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03.09.2021

Annotated Copy of Electoral Register Offers Glimpse of the Political Situation in Rural Dublin Town in the 1890s

RCB Library Archive of the Month September 2021
Annotated Copy of Electoral Register Offers Glimpse of the Political Situation in Rural Dublin Town in the 1890s - RCB Library Archive of the Month September 2021
The first page of the item, which details the areas listed in the polling district.

The focus for September’s Archive of the Month from the RCB Library is a unique item that gives a glimpse of the political situation in a rural town in Co. Dublin in the mid–1890s. Electoral registers from this time give a list of men who owned property over a certain amount, and were thus entitled to vote in parliamentary elections.

What makes this item unique is its use by the Unionist Registration Association (Dublin) to determine the likely voting intentions of all those registered. Each name either has a tick or an ‘x’ beside a name. The tick presumably denotes that the person in question has confirmed that they will be voting for the Unionist candidate in the forthcoming election.

The history of Ireland in the 20th Century – particularly with regards to The Troubles – might lead to an assumption that individual voting intentions would be based strictly on sectarian lines, but this does not seem to be the case. The listing for two names in particular suggests that class was an important factor in political persuasions during this time. Two names with ticks shown in the Register, Anthony Strong Hussey and Henry James Hussey, are shown in the 1901 Census as Roman Catholics and living in a substantial house, comprising of the Hussey family and some nine servants. Mr Hussey is listed as ‘land owner & Justice of Peace’.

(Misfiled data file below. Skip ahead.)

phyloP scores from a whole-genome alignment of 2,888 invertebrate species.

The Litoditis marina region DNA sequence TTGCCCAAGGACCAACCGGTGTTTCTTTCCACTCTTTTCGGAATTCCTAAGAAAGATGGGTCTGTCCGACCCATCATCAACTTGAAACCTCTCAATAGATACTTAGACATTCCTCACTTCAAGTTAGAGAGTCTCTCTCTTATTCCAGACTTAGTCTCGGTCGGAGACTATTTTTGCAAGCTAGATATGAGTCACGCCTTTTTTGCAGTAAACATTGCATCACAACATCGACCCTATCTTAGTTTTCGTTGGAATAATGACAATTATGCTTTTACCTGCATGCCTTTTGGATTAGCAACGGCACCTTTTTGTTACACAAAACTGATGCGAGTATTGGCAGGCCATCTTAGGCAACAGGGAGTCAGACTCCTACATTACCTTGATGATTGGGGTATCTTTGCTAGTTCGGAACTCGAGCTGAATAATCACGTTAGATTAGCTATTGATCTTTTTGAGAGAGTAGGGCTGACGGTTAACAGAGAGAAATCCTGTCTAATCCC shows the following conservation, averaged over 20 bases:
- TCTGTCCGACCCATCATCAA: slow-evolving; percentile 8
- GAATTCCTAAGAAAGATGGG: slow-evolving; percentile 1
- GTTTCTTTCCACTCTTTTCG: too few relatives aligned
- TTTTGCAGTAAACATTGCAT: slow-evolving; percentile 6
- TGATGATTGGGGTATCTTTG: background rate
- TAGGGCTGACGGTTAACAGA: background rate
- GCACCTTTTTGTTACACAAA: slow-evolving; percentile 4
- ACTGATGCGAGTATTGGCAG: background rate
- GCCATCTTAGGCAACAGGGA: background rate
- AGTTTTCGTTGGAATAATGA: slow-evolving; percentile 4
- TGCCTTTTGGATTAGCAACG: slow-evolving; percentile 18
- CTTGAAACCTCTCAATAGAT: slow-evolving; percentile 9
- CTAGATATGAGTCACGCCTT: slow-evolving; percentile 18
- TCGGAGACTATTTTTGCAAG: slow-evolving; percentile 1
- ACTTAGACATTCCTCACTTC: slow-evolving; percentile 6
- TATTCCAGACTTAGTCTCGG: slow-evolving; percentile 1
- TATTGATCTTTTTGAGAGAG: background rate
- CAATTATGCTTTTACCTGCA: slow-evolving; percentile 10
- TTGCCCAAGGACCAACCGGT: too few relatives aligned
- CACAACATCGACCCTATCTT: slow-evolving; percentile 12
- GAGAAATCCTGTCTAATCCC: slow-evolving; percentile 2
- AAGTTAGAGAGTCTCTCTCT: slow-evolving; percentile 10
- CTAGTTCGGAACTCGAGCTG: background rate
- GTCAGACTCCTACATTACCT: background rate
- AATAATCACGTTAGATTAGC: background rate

The document also shows the difficulty that faced the Unionist position in the mid–1890s in areas like Naul: only 20 of the 511 names listed have ticks beside them.  This item also encapsulates the importance that the Library placed on the item. It forms part of the earliest collection of the RCB Library – that of the Ardfeenish Library which was started by Rosamond Stephen, its founding benefactor. Having started as a printed item in the Library’s collections, given the unique annotations on the document, it has now been assigned a manuscript reference, as RCB Library MS 1112, and is integrated in the Library’s extensive archival holdings.

To view the full presentation, visit www.ireland.anglican.org/library/archive

 

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